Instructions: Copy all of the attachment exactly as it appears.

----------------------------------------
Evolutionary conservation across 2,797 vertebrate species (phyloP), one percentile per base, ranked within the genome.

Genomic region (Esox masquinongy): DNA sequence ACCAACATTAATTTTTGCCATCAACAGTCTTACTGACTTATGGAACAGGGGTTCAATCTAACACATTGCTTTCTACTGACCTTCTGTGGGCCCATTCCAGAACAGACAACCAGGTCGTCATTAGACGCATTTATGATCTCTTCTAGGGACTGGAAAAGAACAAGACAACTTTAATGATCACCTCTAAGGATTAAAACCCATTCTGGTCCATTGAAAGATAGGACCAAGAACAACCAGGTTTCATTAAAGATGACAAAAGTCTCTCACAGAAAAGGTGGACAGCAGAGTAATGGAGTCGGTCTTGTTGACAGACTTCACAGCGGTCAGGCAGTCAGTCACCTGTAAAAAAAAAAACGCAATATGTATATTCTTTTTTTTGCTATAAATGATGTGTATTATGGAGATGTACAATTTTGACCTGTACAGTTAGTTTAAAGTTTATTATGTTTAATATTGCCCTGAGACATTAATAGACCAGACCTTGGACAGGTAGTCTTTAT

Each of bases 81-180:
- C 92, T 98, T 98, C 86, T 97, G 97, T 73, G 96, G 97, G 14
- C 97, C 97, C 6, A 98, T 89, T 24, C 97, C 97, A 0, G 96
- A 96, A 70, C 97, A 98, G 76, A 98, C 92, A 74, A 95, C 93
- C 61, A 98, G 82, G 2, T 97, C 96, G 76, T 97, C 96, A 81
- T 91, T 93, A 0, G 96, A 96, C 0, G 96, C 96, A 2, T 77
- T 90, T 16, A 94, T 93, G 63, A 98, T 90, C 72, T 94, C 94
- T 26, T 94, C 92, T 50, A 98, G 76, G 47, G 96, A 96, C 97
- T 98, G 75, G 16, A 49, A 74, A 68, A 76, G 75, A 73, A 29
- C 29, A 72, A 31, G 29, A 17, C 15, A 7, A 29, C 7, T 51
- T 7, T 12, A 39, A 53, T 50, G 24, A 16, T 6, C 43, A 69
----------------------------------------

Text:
Evolutionary conservation across 2,797 vertebrate species (phyloP), one percentile per base, ranked within the genome.

Genomic region (Esox masquinongy): DNA sequence ACCAACATTAATTTTTGCCATCAACAGTCTTACTGACTTATGGAACAGGGGTTCAATCTAACACATTGCTTTCTACTGACCTTCTGTGGGCCCATTCCAGAACAGACAACCAGGTCGTCATTAGACGCATTTATGATCTCTTCTAGGGACTGGAAAAGAACAAGACAACTTTAATGATCACCTCTAAGGATTAAAACCCATTCTGGTCCATTGAAAGATAGGACCAAGAACAACCAGGTTTCATTAAAGATGACAAAAGTCTCTCACAGAAAAGGTGGACAGCAGAGTAATGGAGTCGGTCTTGTTGACAGACTTCACAGCGGTCAGGCAGTCAGTCACCTGTAAAAAAAAAAACGCAATATGTATATTCTTTTTTTTGCTATAAATGATGTGTATTATGGAGATGTACAATTTTGACCTGTACAGTTAGTTTAAAGTTTATTATGTTTAATATTGCCCTGAGACATTAATAGACCAGACCTTGGACAGGTAGTCTTTAT

Each of bases 81-180:
- C 92, T 98, T 98, C 86, T 97, G 97, T 73, G 96, G 97, G 14
- C 97, C 97, C 6, A 98, T 89, T 24, C 97, C 97, A 0, G 96
- A 96, A 70, C 97, A 98, G 76, A 98, C 92, A 74, A 95, C 93
- C 61, A 98, G 82, G 2, T 97, C 96, G 76, T 97, C 96, A 81
- T 91, T 93, A 0, G 96, A 96, C 0, G 96, C 96, A 2, T 77
- T 90, T 16, A 94, T 93, G 63, A 98, T 90, C 72, T 94, C 94
- T 26, T 94, C 92, T 50, A 98, G 76, G 47, G 96, A 96, C 97
- T 98, G 75, G 16, A 49, A 74, A 68, A 76, G 75, A 73, A 29
- C 29, A 72, A 31, G 29, A 17, C 15, A 7, A 29, C 7, T 51
- T 7, T 12, A 39, A 53, T 50, G 24, A 16, T 6, C 43, A 69